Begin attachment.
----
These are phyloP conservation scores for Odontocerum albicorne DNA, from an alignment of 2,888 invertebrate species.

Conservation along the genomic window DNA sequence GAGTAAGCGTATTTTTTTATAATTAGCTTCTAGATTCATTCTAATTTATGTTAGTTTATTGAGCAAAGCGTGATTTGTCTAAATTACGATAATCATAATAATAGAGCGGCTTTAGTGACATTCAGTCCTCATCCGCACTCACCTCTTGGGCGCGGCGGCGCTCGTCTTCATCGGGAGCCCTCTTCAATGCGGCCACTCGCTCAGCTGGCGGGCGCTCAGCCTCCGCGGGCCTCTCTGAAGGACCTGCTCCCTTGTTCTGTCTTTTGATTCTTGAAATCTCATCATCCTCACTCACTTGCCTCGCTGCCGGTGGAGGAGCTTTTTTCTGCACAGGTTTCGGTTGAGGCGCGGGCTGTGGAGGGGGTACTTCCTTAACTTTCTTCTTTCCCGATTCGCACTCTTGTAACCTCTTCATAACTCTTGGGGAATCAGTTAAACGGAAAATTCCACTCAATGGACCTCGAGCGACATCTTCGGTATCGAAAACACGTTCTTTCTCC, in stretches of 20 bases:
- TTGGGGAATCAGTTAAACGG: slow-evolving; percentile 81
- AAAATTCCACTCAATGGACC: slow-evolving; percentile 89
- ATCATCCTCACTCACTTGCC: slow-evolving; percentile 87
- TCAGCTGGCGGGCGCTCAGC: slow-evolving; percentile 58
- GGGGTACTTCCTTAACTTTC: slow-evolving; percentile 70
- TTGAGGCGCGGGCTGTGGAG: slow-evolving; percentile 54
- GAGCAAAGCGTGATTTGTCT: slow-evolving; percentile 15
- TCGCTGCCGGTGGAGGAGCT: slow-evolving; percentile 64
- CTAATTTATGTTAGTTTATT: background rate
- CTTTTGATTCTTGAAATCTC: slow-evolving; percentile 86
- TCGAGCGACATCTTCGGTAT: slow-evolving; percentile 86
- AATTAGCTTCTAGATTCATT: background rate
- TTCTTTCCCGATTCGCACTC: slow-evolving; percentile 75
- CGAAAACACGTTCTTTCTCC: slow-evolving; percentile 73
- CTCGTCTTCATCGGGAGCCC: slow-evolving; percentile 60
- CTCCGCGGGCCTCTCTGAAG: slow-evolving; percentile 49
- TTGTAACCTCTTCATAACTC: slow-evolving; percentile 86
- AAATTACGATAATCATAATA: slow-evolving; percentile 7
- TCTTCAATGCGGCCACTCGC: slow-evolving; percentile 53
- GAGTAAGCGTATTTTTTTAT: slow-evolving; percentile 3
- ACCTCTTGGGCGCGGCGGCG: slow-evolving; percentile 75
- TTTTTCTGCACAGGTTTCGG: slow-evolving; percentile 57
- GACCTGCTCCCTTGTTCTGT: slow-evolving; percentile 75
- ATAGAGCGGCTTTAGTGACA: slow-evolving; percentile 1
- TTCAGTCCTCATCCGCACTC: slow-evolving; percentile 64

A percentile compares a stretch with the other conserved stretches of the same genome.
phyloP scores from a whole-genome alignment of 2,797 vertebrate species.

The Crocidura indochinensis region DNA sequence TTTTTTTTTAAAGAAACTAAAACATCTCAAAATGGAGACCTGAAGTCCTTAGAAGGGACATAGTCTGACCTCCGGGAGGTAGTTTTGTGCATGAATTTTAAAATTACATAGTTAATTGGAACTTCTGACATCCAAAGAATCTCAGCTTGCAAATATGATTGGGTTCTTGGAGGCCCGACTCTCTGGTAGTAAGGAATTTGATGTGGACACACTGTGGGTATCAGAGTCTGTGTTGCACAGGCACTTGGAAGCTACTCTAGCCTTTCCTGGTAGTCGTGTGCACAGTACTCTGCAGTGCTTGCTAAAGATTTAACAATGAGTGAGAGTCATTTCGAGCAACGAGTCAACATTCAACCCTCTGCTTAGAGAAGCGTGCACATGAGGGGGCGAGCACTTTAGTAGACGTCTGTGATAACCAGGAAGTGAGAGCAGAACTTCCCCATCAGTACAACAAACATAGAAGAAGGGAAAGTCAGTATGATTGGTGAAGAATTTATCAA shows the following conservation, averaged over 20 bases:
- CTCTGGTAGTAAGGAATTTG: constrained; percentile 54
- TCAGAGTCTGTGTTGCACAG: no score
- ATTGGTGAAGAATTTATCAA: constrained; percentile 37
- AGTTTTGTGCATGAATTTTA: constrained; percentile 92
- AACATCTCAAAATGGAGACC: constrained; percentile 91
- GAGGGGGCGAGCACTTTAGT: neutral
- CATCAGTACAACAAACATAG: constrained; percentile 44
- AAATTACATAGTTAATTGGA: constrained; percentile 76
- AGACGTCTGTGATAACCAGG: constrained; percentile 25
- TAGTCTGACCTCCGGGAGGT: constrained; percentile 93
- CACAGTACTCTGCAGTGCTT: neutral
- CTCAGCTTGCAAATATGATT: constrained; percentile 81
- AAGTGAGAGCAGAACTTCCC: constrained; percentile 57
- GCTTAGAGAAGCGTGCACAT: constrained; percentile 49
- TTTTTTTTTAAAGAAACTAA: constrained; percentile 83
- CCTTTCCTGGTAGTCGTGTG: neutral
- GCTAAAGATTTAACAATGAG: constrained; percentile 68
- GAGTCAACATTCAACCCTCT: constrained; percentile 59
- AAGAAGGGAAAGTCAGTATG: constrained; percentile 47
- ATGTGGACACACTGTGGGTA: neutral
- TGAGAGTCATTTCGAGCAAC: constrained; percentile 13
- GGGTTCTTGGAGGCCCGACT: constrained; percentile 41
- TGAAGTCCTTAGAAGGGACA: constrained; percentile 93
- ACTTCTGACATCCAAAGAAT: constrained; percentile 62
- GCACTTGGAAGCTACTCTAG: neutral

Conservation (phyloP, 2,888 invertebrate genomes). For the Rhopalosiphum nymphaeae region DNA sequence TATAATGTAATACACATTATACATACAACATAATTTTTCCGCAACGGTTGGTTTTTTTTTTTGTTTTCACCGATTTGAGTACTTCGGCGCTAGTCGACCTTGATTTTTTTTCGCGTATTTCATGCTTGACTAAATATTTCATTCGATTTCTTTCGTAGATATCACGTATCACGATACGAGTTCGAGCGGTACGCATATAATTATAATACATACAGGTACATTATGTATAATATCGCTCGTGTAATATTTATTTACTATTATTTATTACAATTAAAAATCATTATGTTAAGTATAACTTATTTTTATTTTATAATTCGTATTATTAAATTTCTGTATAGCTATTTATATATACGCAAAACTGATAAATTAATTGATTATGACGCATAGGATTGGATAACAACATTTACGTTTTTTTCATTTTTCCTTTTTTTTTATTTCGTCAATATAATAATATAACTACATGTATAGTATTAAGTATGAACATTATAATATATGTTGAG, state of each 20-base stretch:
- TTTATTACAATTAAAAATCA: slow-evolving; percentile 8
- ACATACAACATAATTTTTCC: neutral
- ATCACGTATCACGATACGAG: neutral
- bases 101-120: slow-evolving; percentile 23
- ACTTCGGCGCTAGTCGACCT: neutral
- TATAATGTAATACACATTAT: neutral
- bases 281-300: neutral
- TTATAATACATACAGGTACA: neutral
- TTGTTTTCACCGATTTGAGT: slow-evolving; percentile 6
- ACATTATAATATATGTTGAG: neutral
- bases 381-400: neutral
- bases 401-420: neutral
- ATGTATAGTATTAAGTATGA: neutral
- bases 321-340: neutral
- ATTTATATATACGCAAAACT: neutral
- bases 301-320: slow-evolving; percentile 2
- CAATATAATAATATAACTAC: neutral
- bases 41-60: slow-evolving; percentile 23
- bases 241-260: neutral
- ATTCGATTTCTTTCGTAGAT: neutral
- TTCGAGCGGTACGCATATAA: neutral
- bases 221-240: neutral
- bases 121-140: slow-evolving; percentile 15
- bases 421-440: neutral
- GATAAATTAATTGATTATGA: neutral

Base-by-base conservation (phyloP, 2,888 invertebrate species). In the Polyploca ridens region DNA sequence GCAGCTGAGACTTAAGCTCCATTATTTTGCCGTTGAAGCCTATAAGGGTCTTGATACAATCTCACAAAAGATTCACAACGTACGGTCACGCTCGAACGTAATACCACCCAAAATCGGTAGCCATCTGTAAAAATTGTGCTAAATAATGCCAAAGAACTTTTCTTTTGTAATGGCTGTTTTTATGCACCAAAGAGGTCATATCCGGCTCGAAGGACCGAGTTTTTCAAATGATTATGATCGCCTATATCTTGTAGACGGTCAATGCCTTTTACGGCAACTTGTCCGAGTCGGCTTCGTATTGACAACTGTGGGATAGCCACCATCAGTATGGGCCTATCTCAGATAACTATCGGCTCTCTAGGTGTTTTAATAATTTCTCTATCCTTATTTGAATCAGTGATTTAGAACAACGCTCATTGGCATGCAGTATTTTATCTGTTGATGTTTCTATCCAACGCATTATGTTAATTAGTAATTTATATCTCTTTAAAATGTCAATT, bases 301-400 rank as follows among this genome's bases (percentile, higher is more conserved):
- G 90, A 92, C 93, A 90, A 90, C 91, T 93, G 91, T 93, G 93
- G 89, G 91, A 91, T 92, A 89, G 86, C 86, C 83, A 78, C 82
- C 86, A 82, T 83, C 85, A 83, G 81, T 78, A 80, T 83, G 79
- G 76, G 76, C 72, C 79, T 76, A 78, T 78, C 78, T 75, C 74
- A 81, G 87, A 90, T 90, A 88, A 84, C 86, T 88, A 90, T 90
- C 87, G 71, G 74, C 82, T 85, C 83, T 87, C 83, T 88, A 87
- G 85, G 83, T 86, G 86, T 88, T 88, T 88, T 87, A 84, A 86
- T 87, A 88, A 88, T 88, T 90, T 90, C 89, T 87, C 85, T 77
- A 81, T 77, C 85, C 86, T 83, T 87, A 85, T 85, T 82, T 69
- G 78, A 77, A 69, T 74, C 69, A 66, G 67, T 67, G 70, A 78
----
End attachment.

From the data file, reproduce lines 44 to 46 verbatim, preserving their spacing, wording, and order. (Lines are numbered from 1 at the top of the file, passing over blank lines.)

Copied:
- GCTTAGAGAAGCGTGCACAT: constrained; percentile 49
- TTTTTTTTTAAAGAAACTAA: constrained; percentile 83
- CCTTTCCTGGTAGTCGTGTG: neutral